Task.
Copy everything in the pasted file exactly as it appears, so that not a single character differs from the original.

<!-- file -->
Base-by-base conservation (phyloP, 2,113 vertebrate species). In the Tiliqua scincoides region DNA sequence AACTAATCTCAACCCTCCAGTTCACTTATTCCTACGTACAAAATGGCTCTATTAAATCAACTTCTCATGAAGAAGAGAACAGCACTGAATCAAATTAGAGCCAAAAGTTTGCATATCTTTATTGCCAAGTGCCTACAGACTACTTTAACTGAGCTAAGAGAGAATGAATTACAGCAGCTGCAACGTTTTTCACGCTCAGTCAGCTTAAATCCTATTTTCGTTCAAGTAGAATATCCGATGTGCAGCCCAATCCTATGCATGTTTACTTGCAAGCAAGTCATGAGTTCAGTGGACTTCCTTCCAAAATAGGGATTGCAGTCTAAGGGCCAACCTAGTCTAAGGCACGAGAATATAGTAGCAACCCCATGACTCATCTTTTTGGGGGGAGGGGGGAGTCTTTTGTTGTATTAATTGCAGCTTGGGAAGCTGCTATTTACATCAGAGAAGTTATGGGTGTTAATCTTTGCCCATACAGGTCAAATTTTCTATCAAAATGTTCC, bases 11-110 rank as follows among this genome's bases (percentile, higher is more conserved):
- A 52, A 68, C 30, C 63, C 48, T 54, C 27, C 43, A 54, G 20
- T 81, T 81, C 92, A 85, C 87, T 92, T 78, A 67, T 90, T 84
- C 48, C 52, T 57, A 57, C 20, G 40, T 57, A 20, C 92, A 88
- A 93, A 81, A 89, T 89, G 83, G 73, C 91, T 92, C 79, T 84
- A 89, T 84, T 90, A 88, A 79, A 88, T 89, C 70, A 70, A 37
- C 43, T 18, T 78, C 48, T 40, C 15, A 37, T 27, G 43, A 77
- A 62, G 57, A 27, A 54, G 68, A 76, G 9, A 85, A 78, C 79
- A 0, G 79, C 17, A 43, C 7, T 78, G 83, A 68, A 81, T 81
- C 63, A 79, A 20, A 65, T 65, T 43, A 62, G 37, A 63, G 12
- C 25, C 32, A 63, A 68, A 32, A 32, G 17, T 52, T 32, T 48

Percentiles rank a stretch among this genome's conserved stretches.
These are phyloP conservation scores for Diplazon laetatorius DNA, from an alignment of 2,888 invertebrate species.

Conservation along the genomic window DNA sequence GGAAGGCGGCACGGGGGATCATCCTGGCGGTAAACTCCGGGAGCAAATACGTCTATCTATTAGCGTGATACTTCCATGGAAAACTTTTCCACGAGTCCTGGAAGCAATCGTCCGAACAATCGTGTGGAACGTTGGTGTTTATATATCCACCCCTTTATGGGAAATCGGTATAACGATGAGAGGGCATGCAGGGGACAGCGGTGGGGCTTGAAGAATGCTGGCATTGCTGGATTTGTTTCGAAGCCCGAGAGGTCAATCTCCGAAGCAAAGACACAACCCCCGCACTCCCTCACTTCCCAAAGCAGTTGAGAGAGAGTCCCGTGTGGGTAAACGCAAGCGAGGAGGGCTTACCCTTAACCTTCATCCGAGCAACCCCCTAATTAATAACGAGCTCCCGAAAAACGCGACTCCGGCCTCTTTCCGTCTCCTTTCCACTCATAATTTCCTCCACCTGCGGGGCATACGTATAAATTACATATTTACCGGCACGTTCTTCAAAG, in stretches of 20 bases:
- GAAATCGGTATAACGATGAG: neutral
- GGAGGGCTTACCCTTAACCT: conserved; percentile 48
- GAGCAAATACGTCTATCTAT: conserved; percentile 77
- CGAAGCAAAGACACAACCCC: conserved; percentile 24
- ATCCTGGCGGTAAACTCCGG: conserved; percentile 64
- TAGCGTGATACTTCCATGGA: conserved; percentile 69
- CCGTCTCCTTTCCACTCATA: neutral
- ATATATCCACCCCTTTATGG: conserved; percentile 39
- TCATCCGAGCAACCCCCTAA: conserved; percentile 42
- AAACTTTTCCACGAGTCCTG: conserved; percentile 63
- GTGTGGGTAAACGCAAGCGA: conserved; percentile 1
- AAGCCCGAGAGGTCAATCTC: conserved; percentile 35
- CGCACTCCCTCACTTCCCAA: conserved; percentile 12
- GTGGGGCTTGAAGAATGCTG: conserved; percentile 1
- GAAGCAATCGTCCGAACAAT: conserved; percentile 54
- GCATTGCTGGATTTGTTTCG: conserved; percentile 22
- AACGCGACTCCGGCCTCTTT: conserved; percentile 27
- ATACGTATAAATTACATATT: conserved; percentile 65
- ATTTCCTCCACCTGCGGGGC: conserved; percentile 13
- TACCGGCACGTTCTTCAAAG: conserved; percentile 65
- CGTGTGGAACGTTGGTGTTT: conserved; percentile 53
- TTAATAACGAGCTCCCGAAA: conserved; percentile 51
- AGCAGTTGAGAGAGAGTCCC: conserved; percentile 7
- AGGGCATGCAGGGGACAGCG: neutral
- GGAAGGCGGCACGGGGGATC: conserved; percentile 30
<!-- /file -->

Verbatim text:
Base-by-base conservation (phyloP, 2,113 vertebrate species). In the Tiliqua scincoides region DNA sequence AACTAATCTCAACCCTCCAGTTCACTTATTCCTACGTACAAAATGGCTCTATTAAATCAACTTCTCATGAAGAAGAGAACAGCACTGAATCAAATTAGAGCCAAAAGTTTGCATATCTTTATTGCCAAGTGCCTACAGACTACTTTAACTGAGCTAAGAGAGAATGAATTACAGCAGCTGCAACGTTTTTCACGCTCAGTCAGCTTAAATCCTATTTTCGTTCAAGTAGAATATCCGATGTGCAGCCCAATCCTATGCATGTTTACTTGCAAGCAAGTCATGAGTTCAGTGGACTTCCTTCCAAAATAGGGATTGCAGTCTAAGGGCCAACCTAGTCTAAGGCACGAGAATATAGTAGCAACCCCATGACTCATCTTTTTGGGGGGAGGGGGGAGTCTTTTGTTGTATTAATTGCAGCTTGGGAAGCTGCTATTTACATCAGAGAAGTTATGGGTGTTAATCTTTGCCCATACAGGTCAAATTTTCTATCAAAATGTTCC, bases 11-110 rank as follows among this genome's bases (percentile, higher is more conserved):
- A 52, A 68, C 30, C 63, C 48, T 54, C 27, C 43, A 54, G 20
- T 81, T 81, C 92, A 85, C 87, T 92, T 78, A 67, T 90, T 84
- C 48, C 52, T 57, A 57, C 20, G 40, T 57, A 20, C 92, A 88
- A 93, A 81, A 89, T 89, G 83, G 73, C 91, T 92, C 79, T 84
- A 89, T 84, T 90, A 88, A 79, A 88, T 89, C 70, A 70, A 37
- C 43, T 18, T 78, C 48, T 40, C 15, A 37, T 27, G 43, A 77
- A 62, G 57, A 27, A 54, G 68, A 76, G 9, A 85, A 78, C 79
- A 0, G 79, C 17, A 43, C 7, T 78, G 83, A 68, A 81, T 81
- C 63, A 79, A 20, A 65, T 65, T 43, A 62, G 37, A 63, G 12
- C 25, C 32, A 63, A 68, A 32, A 32, G 17, T 52, T 32, T 48

Percentiles rank a stretch among this genome's conserved stretches.
These are phyloP conservation scores for Diplazon laetatorius DNA, from an alignment of 2,888 invertebrate species.

Conservation along the genomic window DNA sequence GGAAGGCGGCACGGGGGATCATCCTGGCGGTAAACTCCGGGAGCAAATACGTCTATCTATTAGCGTGATACTTCCATGGAAAACTTTTCCACGAGTCCTGGAAGCAATCGTCCGAACAATCGTGTGGAACGTTGGTGTTTATATATCCACCCCTTTATGGGAAATCGGTATAACGATGAGAGGGCATGCAGGGGACAGCGGTGGGGCTTGAAGAATGCTGGCATTGCTGGATTTGTTTCGAAGCCCGAGAGGTCAATCTCCGAAGCAAAGACACAACCCCCGCACTCCCTCACTTCCCAAAGCAGTTGAGAGAGAGTCCCGTGTGGGTAAACGCAAGCGAGGAGGGCTTACCCTTAACCTTCATCCGAGCAACCCCCTAATTAATAACGAGCTCCCGAAAAACGCGACTCCGGCCTCTTTCCGTCTCCTTTCCACTCATAATTTCCTCCACCTGCGGGGCATACGTATAAATTACATATTTACCGGCACGTTCTTCAAAG, in stretches of 20 bases:
- GAAATCGGTATAACGATGAG: neutral
- GGAGGGCTTACCCTTAACCT: conserved; percentile 48
- GAGCAAATACGTCTATCTAT: conserved; percentile 77
- CGAAGCAAAGACACAACCCC: conserved; percentile 24
- ATCCTGGCGGTAAACTCCGG: conserved; percentile 64
- TAGCGTGATACTTCCATGGA: conserved; percentile 69
- CCGTCTCCTTTCCACTCATA: neutral
- ATATATCCACCCCTTTATGG: conserved; percentile 39
- TCATCCGAGCAACCCCCTAA: conserved; percentile 42
- AAACTTTTCCACGAGTCCTG: conserved; percentile 63
- GTGTGGGTAAACGCAAGCGA: conserved; percentile 1
- AAGCCCGAGAGGTCAATCTC: conserved; percentile 35
- CGCACTCCCTCACTTCCCAA: conserved; percentile 12
- GTGGGGCTTGAAGAATGCTG: conserved; percentile 1
- GAAGCAATCGTCCGAACAAT: conserved; percentile 54
- GCATTGCTGGATTTGTTTCG: conserved; percentile 22
- AACGCGACTCCGGCCTCTTT: conserved; percentile 27
- ATACGTATAAATTACATATT: conserved; percentile 65
- ATTTCCTCCACCTGCGGGGC: conserved; percentile 13
- TACCGGCACGTTCTTCAAAG: conserved; percentile 65
- CGTGTGGAACGTTGGTGTTT: conserved; percentile 53
- TTAATAACGAGCTCCCGAAA: conserved; percentile 51
- AGCAGTTGAGAGAGAGTCCC: conserved; percentile 7
- AGGGCATGCAGGGGACAGCG: neutral
- GGAAGGCGGCACGGGGGATC: conserved; percentile 30